Earlier this week, video of the arrest of Leon Rosby and the death of Max the Rotweiler went viral, leading to apparent death threats against the officers involved. Police shot the dog a total of four times after it lunged at them while they were handcuffing Rosby. The police department claims that the killing was justified, but Rosby has filed a complaint alleging it was not.
Watch it. WARNING — GRAPHIC:
Police say they arrested Rosby for blasting music and interfering with a police investigation. Rosby says he was recording the scene “to make sure nobody’s civil rights were being violated.” While it is illegal to record someone without their consent in the state of California, the state does have an “expectation of privacy” provision in its law that, as Gizmodo reports, “courts have ruled does not apply to on-duty police.” It is not clear whether Rosby’s actions would be considered illegal under this law, but it seems likely he was within his legal rights to record the officers.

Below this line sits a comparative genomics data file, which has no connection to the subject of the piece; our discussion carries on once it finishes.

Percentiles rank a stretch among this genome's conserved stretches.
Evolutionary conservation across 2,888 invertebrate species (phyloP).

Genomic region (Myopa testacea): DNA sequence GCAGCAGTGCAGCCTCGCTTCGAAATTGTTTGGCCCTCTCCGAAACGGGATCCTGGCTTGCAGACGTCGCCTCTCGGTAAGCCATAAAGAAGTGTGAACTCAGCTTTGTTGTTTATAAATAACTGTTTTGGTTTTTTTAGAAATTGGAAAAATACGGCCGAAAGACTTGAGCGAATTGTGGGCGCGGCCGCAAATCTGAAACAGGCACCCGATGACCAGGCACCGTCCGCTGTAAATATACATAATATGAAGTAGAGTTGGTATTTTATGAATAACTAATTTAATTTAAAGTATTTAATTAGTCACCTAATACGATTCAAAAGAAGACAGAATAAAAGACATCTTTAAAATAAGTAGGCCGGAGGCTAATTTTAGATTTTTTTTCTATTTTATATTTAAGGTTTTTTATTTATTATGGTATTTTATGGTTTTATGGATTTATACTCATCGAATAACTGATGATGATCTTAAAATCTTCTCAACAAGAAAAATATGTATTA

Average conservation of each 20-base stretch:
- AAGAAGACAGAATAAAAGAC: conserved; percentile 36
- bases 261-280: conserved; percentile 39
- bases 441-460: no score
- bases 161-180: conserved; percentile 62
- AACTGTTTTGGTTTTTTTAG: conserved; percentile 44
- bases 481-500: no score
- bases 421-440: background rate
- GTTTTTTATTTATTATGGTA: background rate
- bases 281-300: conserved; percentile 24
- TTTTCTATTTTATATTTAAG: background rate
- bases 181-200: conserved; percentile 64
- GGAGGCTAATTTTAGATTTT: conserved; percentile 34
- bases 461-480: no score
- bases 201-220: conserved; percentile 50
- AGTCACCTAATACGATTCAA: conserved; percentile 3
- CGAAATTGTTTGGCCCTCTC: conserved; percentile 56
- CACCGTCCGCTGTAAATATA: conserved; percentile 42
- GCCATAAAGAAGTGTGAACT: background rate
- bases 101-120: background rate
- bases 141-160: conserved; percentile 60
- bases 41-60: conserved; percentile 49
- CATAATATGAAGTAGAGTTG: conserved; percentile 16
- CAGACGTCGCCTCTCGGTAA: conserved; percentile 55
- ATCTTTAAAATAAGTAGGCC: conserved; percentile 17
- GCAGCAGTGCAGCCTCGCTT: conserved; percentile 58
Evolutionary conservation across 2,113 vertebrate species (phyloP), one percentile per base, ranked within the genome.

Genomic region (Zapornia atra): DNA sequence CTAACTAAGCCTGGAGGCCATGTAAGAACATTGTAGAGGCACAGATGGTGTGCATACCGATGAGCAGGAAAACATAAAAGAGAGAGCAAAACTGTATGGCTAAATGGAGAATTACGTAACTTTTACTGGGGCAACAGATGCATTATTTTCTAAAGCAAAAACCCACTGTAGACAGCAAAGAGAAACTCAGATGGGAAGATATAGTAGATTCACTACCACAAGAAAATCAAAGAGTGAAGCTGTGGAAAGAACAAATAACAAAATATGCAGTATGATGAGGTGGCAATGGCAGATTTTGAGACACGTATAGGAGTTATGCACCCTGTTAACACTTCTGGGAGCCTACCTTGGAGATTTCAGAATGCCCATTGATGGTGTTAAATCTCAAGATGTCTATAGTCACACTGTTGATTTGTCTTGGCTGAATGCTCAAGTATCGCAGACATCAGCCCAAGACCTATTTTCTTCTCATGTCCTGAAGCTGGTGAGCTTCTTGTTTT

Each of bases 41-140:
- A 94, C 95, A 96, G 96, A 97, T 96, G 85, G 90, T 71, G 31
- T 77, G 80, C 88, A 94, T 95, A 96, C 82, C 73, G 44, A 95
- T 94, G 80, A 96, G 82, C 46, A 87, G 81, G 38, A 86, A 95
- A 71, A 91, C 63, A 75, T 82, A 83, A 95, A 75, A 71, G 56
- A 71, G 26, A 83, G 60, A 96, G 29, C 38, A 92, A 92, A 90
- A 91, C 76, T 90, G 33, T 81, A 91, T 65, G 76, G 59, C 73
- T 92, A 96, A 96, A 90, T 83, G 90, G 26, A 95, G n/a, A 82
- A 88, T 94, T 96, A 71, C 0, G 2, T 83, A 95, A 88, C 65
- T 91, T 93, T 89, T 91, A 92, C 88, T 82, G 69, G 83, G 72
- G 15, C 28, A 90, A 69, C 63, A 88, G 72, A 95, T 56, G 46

A Change.org petition calling for the arrest and prosecution of the police officers has garnered over 86,000 signatures.
A spokesperson for the department said that the threats against the officers amount to, “We are going to kill you and your family because of this incident.” The center that receives any call into the Hawthorne Police Department reports a jump up from 10 to 75 calls an hour.
Video evidence has become a boon in identifying incidents of police brutality. Earlier this week, police in New Jersey were put under investigation after a video captured them kicking and dragging around a handcuffed men. In another recent case also involving a dog, police were caught on tap choking a black teenager who they said was giving them a “dehumanizing” stare while carrying a newborn puppy down the street.